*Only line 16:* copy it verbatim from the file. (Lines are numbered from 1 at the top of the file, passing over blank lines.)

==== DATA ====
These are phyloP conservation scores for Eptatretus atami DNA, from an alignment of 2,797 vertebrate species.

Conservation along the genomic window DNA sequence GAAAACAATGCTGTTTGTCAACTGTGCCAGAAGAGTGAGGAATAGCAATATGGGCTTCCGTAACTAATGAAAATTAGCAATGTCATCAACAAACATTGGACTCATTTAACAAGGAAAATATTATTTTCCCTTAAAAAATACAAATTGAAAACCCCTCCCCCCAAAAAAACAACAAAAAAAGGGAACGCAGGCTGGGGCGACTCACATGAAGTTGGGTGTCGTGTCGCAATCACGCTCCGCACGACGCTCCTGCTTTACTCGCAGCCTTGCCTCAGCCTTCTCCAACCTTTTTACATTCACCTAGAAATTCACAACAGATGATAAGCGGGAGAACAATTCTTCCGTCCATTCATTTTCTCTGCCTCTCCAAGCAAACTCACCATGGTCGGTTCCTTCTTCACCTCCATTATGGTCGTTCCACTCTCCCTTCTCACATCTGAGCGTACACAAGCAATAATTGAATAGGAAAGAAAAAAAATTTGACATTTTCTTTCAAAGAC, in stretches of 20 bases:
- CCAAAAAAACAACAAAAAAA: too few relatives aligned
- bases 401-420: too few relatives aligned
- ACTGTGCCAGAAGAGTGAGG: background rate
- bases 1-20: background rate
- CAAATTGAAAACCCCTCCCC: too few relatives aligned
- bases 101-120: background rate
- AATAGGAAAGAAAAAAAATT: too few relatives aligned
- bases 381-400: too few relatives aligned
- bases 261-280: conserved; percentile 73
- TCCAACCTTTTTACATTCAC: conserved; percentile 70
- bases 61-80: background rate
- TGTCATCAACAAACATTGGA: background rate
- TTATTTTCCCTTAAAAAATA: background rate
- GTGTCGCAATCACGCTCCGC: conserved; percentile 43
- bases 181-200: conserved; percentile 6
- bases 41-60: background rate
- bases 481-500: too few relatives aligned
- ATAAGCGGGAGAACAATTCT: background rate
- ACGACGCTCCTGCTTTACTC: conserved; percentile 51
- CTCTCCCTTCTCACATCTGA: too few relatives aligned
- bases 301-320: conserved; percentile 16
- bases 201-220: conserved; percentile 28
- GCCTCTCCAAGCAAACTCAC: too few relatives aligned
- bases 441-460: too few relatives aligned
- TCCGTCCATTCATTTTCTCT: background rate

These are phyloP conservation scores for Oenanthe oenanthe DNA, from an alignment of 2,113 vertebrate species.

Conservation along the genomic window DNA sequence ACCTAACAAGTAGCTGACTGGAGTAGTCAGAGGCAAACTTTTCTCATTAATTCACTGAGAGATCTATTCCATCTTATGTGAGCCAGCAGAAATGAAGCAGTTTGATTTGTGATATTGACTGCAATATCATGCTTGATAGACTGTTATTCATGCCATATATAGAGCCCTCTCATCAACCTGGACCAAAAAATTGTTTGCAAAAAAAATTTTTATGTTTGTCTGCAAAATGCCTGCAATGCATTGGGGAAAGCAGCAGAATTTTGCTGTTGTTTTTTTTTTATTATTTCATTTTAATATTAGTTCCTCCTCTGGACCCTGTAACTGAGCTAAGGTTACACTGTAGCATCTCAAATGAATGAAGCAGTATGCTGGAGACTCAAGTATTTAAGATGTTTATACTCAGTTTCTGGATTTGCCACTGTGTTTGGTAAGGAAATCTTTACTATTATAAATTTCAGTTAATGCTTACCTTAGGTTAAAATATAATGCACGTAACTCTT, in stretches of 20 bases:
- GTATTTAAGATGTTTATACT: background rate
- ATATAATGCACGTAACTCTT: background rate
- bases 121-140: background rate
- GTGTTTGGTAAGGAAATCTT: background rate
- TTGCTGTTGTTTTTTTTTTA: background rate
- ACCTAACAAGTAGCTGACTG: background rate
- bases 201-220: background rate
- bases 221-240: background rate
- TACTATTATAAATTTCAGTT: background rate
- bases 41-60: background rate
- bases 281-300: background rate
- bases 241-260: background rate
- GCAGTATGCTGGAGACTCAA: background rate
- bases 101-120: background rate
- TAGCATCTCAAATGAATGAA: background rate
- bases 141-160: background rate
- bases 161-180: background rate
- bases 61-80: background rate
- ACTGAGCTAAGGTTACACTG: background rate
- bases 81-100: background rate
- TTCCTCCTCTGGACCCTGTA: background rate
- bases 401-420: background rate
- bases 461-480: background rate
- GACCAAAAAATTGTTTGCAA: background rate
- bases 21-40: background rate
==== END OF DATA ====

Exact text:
- GTGTCGCAATCACGCTCCGC: conserved; percentile 43